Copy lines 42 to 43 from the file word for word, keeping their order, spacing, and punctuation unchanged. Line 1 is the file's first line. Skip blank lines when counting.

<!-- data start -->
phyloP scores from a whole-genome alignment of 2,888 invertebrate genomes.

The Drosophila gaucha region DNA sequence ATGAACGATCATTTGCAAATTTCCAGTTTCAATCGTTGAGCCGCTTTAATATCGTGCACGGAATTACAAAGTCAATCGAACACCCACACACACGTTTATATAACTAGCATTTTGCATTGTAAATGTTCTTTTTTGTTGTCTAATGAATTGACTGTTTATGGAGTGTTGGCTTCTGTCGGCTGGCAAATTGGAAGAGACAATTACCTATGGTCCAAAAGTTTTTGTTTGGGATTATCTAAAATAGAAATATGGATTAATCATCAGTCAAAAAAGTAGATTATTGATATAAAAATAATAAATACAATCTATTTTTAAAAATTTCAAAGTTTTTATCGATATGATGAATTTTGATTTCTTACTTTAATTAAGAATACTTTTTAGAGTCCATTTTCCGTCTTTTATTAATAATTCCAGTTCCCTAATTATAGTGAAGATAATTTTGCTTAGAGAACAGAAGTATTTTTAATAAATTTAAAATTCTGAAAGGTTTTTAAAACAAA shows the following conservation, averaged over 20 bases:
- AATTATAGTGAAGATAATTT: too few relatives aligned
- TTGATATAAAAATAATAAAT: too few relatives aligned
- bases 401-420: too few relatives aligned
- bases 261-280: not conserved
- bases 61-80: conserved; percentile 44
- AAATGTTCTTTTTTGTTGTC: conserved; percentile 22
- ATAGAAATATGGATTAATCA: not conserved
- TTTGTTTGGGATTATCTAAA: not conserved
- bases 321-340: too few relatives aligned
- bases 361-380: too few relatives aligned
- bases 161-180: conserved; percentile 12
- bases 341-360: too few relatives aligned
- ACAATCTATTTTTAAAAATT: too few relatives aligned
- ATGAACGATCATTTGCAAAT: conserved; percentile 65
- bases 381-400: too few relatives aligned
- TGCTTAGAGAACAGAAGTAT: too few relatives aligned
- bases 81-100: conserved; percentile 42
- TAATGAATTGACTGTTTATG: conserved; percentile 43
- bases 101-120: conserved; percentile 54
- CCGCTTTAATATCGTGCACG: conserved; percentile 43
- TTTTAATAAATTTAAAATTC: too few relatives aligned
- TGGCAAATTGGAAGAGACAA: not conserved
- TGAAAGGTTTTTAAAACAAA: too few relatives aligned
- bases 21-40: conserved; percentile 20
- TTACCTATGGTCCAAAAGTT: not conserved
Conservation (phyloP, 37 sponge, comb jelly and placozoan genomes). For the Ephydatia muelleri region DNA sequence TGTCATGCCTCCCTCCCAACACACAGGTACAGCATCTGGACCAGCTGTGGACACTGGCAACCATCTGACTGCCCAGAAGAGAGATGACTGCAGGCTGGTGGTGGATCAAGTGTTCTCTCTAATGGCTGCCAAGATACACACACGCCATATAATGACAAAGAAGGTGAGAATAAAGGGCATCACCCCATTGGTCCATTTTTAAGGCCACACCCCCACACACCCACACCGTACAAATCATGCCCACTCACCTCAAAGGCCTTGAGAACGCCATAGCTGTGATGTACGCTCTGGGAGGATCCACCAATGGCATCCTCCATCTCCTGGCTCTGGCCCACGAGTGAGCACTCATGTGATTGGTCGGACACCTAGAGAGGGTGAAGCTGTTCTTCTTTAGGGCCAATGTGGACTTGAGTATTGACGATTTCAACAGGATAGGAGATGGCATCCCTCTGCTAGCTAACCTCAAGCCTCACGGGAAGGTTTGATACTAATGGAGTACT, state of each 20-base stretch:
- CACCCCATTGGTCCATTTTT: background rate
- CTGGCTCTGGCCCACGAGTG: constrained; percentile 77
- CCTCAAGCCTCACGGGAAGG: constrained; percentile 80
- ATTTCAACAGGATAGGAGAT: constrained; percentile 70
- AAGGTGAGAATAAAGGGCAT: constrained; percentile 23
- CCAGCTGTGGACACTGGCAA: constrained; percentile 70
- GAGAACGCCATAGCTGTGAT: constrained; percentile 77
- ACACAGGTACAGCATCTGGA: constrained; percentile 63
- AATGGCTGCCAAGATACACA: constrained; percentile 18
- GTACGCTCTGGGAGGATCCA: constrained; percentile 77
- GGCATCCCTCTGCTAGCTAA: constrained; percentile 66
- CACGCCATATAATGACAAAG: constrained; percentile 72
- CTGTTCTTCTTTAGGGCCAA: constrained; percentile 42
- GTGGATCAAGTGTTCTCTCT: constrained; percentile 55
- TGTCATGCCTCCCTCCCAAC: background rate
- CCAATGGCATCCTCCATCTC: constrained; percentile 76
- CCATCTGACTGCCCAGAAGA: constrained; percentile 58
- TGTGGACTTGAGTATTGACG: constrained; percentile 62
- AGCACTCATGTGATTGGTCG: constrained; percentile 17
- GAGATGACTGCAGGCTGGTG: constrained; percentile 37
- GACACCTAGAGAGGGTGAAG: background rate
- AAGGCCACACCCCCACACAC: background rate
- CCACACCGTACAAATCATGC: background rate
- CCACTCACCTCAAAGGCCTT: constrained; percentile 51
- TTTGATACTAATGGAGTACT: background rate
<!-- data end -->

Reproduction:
- GTGGATCAAGTGTTCTCTCT: constrained; percentile 55
- TGTCATGCCTCCCTCCCAAC: background rate